A better work on this theme was John Cale’s ‘Dreaming in Vertigo’ section of ‘Dark Days’,

John Cale in front of 'Dreaming in Vertigo'

shown at the Welsh Pavilion of the Venice Bienalle in 2009. If memory serves, he strapped a video camera to his chest and walked up endless steps on a Welsh hill. The soundtrack is of heavy panting as he struggles up a steep slope, the view is of a man working hard to keep walking.

Our Forbidden Land

The book of photographs by Fay Godwin: ‘Our Forbidden Land’, describes the real experience of a walk. The journey as a political tool is extended by showing the journey denied.

Fay Godwin: 'Meall Mor Glencoe', from 'Our Forbidden Land'.

Our Forbidden Land’ is a series of polemical photographs taken around Britain, Godwin’s photographs of natural beauty show how ordinary walkers are denied access to that beauty. Over 87% of this country is privately owned, and another 13% is made up of roads and railways etc. A walker has only a one in three chance of being able to complete a 2 mile country walk along public rights of way. Her photograph of Glencoe in Scotland shows a dark tarmac road leading to the white mountains, the road is almost central, the diminishing single viewpoint perspective almost perfect, the snow on the mountains white and exciting, the sky clear, beauty in the wild. But the pressure of tourism in the area, the demand for new roads and the amount of rubbish thrown from passing cars speeding through Glencoe is horrible; this will destroy that beauty within the next few years.

So then, most images about walking tend to be making some other point, Christ striding about with a cross, fresh from the tomb off to have a few words with dad (‘Noli Me Tangere’). ‘Bonjour Monsieur Courbet’, the artist as The Wandering Jew, as the true seer of society. The group of walkers (the Bacchante) that meet the single walker (Ariadne) as she tries to call her lover Theseus as he sails away.

‘The Morning Walk’

Gainsborough’s ‘The Morning Walk’ might sum all this up.

Thomas Gainsborough: 'The Morning Walk', 1862, oil on canvas, 76 x 118 cm, National Gallery, London

Like ‘Mr and Mrs Robert Andrews’, it’s about ownership, walking the bounds of your property in your best shoes. Like the painting technique, this is a far more subtle painting than it’s predecessor, and infinitely grander. Compare the two dogs to get the sense of this change. The elegant white dog (a Spitz) versus the working gun dog; the dogs tell us who owns whom and what.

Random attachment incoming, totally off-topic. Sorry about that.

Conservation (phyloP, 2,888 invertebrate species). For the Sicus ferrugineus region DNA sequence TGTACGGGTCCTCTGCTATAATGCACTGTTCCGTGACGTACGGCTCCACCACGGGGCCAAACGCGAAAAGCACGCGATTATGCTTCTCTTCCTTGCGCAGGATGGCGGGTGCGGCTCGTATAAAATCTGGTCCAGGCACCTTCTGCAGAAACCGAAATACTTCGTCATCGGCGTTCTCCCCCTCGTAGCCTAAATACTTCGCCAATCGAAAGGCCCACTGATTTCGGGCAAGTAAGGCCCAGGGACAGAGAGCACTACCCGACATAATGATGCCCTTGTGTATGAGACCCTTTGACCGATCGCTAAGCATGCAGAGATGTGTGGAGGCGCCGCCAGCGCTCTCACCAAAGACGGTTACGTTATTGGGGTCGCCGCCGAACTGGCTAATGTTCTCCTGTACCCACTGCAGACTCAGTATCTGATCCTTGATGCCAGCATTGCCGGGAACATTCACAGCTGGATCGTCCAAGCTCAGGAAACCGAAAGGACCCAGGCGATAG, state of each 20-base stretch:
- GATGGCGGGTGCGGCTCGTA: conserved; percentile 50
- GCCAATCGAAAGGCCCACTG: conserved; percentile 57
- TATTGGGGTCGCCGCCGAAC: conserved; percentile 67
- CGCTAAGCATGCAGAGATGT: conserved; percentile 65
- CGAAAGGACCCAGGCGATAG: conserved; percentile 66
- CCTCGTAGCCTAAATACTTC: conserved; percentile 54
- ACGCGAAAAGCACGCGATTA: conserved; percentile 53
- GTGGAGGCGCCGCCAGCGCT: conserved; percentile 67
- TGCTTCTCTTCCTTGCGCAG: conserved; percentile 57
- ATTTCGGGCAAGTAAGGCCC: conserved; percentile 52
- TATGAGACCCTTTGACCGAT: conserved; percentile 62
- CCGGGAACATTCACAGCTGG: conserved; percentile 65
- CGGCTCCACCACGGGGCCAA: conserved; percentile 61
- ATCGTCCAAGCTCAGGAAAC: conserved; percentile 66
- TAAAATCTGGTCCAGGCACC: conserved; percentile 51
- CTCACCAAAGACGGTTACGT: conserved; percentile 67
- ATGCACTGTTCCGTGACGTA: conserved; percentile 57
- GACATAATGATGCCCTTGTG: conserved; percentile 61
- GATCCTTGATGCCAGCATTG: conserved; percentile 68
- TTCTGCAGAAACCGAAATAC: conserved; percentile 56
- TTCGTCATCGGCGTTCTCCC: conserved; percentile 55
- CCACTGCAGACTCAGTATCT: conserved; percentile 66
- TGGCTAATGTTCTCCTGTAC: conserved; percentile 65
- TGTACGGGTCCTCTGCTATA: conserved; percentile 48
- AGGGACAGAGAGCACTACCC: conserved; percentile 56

Dogs in Art

By the way, thinking of dogs in art have a look at ‘The Pont de l’Europe’ by Caillebotte,

Gustave Caillebotte: 'Le Pont de l'Europe', 1876, 125 x 181 cm, Petit Palais, Geneva.

the elegant hands behind the back, the swaying self-importance of the strolling flaneur. Notice the bustling dog though, which I have always thought stands as the internal urban viewer in this Realist/ Impressionist work.

The ownership theme is the same in both Gainsborough works, although the visual relationship between the white dog and the white dressed Mrs Hallet, makes her marital relationship to Mr H none too subtle.

The brushstrokes are the key to ‘The Morning Walk’; light, feathery, and gentle. The clothing was fashionable, not clothes worn for getting muddy on a long hike through real countryside. The delicacy of the paint matches the lightness of the walk through the grounds, they are on a well made path, the title is ‘The Morning Walk’, i.e. before the real business of the day. From the branches at the top left the eye is drawn to the pale background, then to the dog and back to the figures, the silks of the Mrs Hallet in particular. These light brushstrokes, made with a six foot brush, create serpentine movement, i.e. the type of movement expected for a gentle walk in one’s grounds, definitely not the earthy energetic rush of the hunter in Het Steen.

The view up to Beinn Resipol, Ardnamurchan, West Scotland.

Our return from Beinn Resipol was neither gentle, nor light, it was definitely earthbound and very soggy; like all proper walks,


[i]  I recommend this website on the theme as well: ‘Walking and Art a blog about the uses of walking in art

 

[ii] Might I mention here the existence of ‘The Suburban Hiking Association’ formed first in Leeds in the late 1970’s and then resuscitated with Adam Curtis and Mary Harron in Brixton in the middle Eighties. Us Suburban Hikers met in the centre of town and then travelled to the ends of tube lines to collect stories and characteristic objects to display to each other at the subsequent party.

 

[iii]I have fond memories of this painting, it was the cover of the second Mekons Album (from 1980 I think, memories of that period are a little vague).

The Cover of The Second Mekons Album

Originally there was to be a speech bubble coming up from the fog below with “It’s De Mekonns Bas” written in it. We thought this would sum up the ironic contradictions between attacking Capitalism, yet using it’s mechanisms to create profit. Virgin Records, and then Rough Trade, hated the content, we really were outside the system now. Somewhere along the line the name changed to cultish references to pop fiction.